2001

Hamlet in Adult Feature Private Teacher

The Shakespeare Conference: SHK 12.2550  Monday, 5 November 2001

From:           Richard Burt <This email address is being protected from spambots. You need JavaScript enabled to view it.>
Sent:           Sunday, November 04, 2001 12:07 AM
Subject:        Hamlet in Adult Feature Private Teacher

In the adult feature Private Teacher (written and directed by Robert
McCallum) in the early 1980s, the teacher, Miss Foxworth, (Kay Parker)
recites Hamlet's entire speech to the players as she seduces her
student, a virgin named Jeremy (Tom Byron). Near the end of the film,
she departs by reciting the Ghost's speech to Hamlet ending with
"remember me" and directs it as Jimmy.

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Re: Schoolmaids

The Shakespeare Conference: SHK 12.2549  Monday, 5 November 2001

[1]     From:   Geralyn Horton <This email address is being protected from spambots. You need JavaScript enabled to view it.>
        Date:   Saturday, 03 Nov 2001 01:02:09 -0500
        Subj:   Re: SHK 12.2534 Re: Schoolmaids

[2]     From:   Adrian Kiernander <This email address is being protected from spambots. You need JavaScript enabled to view it.>
        Date:   Monday, 05 Nov 2001 12:34:26 +1100
        Subj:   Re: SHK 12.2534 Re: Schoolmaids

[3]     From:   Kathy Crosby <This email address is being protected from spambots. You need JavaScript enabled to view it.>
        Date:   Sunday, 04 Nov 2001 23:24:46 -0400
        Subj:   Re: SHK 12.2528 Schoolmaids?


[1]-----------------------------------------------------------------
From:           Geralyn Horton <This email address is being protected from spambots. You need JavaScript enabled to view it.>
Date:           Saturday, 03 Nov 2001 01:02:09 -0500
Subject: 12.2534 Re: Schoolmaids
Comment:        Re: SHK 12.2534 Re: Schoolmaids

> From:           Andrew Walker White <This email address is being protected from spambots. You need JavaScript enabled to view it.>

>The video
> indicates that the courtship scene is hilarious, and precisely because
> of Toby Cockerell's protruding Adam's Apple
> Do others get the same impression?  That Shakespeare's company may not
> have tried to hide the boy's identity as a boy, even when in a skirt?

I believe that the video may be misleading. I was a "groundling" at that
performance, and although on one level I "knew" Cockerell was male, I
"saw" a high born female whose girlish shyness and high spirits were
restrained and shaped by courtly manners.  For me, Cockerell's excellent
performance "proved" that the appropriate acting style for such roles is
the same as that used by Cockerell when doubling as a page, and by the
wonderful character actor who doubled Dame Quickly--- not "camp".

I have heard, however, that there were some performances when the
audience heckled and whooped and refused to allow a suspension of
disbelief, and Cockerell went "over the top" into flouncings and parody.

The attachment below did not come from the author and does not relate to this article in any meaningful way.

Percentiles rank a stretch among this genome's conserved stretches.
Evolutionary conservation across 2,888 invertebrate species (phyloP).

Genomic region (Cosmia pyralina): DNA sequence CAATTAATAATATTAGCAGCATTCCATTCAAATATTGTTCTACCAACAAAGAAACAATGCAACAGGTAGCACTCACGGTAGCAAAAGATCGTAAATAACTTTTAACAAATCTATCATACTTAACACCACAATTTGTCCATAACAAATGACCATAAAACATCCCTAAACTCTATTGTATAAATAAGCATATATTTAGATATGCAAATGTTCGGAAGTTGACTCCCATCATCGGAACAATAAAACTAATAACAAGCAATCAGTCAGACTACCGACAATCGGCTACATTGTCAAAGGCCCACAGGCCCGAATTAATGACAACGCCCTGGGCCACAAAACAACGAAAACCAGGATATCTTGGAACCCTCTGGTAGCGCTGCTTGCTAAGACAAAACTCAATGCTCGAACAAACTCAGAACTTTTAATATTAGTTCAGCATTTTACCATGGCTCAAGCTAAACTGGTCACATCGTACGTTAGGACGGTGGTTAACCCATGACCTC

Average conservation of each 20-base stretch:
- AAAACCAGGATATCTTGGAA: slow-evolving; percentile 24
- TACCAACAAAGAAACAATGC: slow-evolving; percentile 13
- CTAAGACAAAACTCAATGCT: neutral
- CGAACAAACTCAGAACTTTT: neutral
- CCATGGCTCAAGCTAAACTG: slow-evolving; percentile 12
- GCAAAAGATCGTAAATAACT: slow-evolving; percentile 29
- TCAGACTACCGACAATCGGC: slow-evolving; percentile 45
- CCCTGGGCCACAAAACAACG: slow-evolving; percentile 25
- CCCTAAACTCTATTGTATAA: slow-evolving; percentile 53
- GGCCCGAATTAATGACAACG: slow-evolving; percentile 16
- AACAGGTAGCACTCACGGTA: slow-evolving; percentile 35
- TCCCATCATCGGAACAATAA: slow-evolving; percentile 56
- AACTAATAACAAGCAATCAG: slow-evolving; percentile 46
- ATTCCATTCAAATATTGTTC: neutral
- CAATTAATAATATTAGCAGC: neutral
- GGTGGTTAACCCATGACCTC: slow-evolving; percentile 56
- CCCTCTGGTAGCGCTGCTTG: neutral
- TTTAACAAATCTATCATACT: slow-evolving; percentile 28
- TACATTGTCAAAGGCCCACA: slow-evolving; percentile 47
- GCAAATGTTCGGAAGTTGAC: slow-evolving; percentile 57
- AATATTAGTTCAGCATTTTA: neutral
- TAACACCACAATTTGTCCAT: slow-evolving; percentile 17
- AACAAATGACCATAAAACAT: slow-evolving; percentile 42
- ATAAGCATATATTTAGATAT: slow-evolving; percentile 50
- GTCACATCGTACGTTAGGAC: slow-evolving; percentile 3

> This goes to the core of interpreting any number of comic scenes, IMHO,
> and I'm not sure how many scholars have read them from this perspective,

Geralyn Horton, Newton, Mass. 02460
<http://www.stagepage.org>
This email address is being protected from spambots. You need JavaScript enabled to view it.
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[2]-------------------------------------------------------------
From:           Adrian Kiernander <This email address is being protected from spambots. You need JavaScript enabled to view it.>
Date:           Monday, 05 Nov 2001 12:34:26 +1100
Subject: 12.2534 Re: Schoolmaids
Comment:        Re: SHK 12.2534 Re: Schoolmaids

>  From:   Andrew Walker White <This email address is being protected from spambots. You need JavaScript enabled to view it.>
>
> Do others get the same impression?  That Shakespeare's company may not
> have tried to hide the boy's identity as a boy, even when in a skirt?
> This goes to the core of interpreting any number of comic scenes, IMHO,
> and I'm not sure how many scholars have read them from this perspective,
> if any.

I have written about one aspect of this question in an article entitled
"'Cupid's bow burn'd': or, difference endangered in John Lyly's
Gallathea and Shakespeare's cross-dress comedies".

I argue, partly on the basis of having directed Gallathea, that in those
plays where young female characters are disguised as boys (i.e. where
the boy actors double-cross-dress) there is a double sense of the
*character* as simultaneously boy and girl (with the image of the boy
often predominating).  I refer to AYLI, 2GV, TN and Cym. The article is
published in the "Renaissance in the South" special issue of
Australasian Drama Studies 33, October 1998, pp. 54-64. This may
(unfortunately) be difficult to access for people outside Australasia,
so I could send an electronic copy to anyone who is interested.

All the best,
Adrian Kiernander

[3]-------------------------------------------------------------
From:           Kathy Crosby <This email address is being protected from spambots. You need JavaScript enabled to view it.>
Date:           Sunday, 04 Nov 2001 23:24:46 -0400
Subject: 12.2528 Schoolmaids?
Comment:        Re: SHK 12.2528 Schoolmaids?

Andy White writes,

>Do others get the same impression?  That Shakespeare's company may not